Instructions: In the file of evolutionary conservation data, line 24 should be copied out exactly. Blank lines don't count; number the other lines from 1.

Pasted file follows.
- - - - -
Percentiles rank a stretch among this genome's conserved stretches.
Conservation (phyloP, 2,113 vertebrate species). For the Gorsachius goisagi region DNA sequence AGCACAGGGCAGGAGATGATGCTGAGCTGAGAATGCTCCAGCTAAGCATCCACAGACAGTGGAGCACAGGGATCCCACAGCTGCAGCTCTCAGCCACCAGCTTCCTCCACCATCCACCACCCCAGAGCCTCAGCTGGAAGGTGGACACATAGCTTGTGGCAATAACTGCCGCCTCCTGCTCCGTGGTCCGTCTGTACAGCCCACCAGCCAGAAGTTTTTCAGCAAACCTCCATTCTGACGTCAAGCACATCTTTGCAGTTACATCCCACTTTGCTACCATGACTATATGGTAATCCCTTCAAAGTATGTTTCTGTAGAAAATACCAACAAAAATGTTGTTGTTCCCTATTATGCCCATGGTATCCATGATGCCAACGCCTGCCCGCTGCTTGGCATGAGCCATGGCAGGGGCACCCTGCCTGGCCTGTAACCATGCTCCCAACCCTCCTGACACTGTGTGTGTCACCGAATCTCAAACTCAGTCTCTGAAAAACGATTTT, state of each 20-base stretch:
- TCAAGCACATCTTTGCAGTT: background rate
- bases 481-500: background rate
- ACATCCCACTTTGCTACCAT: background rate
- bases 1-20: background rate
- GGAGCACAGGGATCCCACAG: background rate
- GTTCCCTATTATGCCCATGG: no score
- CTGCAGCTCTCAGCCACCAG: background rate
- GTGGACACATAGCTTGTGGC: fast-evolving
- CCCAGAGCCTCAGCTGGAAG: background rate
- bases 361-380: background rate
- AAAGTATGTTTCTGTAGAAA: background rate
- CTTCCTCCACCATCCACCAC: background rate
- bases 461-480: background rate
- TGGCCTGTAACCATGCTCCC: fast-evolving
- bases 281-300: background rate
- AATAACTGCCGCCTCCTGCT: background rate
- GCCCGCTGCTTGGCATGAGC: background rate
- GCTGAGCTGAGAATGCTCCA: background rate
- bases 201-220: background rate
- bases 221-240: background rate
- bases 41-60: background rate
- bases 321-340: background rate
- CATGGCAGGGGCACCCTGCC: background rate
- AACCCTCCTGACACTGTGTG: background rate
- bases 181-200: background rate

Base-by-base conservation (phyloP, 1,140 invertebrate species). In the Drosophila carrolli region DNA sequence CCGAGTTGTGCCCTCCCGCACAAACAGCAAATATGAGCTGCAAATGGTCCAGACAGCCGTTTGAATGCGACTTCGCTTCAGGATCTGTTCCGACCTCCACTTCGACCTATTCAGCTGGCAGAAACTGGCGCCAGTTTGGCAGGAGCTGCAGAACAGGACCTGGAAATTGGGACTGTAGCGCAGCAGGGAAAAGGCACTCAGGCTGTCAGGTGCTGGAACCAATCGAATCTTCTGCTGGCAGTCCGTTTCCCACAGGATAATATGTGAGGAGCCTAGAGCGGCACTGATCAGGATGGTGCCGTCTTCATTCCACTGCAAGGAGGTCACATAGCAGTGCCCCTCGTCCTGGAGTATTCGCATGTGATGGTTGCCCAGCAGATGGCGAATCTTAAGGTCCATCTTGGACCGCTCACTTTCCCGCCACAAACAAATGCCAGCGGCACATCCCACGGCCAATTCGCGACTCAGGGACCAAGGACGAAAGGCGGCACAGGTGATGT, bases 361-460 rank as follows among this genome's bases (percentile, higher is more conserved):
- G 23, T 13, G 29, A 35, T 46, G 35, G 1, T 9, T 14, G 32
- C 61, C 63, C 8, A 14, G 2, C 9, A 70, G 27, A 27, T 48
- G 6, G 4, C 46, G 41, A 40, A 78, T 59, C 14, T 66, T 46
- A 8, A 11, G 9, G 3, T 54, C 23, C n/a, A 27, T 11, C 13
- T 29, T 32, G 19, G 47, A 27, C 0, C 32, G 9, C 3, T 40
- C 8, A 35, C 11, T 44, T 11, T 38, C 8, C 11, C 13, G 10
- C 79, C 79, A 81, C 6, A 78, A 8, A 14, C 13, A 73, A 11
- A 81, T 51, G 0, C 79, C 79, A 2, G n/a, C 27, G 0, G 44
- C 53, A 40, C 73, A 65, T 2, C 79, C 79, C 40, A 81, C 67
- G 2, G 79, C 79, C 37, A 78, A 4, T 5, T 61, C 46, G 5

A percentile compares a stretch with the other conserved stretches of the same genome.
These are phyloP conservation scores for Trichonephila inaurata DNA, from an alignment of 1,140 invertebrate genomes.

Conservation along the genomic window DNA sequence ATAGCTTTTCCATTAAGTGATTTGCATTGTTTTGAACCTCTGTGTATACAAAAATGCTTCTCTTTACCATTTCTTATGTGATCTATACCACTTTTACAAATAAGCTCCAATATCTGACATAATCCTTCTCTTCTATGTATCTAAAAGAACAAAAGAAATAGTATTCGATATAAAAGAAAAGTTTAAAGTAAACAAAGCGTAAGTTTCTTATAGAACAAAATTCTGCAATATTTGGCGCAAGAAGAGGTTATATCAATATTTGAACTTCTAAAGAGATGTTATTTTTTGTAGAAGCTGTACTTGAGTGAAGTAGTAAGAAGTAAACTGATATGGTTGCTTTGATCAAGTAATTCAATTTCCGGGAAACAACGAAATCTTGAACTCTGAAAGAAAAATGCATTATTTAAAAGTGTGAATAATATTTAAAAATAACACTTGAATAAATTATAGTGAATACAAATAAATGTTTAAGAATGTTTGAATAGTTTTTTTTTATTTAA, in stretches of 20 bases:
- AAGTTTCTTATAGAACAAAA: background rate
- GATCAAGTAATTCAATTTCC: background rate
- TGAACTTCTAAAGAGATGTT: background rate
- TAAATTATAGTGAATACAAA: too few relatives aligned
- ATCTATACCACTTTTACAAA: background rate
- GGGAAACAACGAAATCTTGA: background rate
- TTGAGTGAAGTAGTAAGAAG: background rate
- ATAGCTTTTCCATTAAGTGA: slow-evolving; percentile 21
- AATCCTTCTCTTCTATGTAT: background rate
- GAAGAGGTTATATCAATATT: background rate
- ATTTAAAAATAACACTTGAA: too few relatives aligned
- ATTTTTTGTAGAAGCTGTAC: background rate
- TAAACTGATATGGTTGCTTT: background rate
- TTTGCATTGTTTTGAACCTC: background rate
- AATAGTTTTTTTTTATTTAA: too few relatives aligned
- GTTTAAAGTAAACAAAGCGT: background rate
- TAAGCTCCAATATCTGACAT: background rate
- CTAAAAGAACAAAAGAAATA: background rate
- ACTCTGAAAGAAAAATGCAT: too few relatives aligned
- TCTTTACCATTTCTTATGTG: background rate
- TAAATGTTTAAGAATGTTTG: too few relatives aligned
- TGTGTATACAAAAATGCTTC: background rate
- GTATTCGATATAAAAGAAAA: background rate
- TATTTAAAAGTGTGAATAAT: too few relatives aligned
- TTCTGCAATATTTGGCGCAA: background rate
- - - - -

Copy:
- bases 321-340: background rate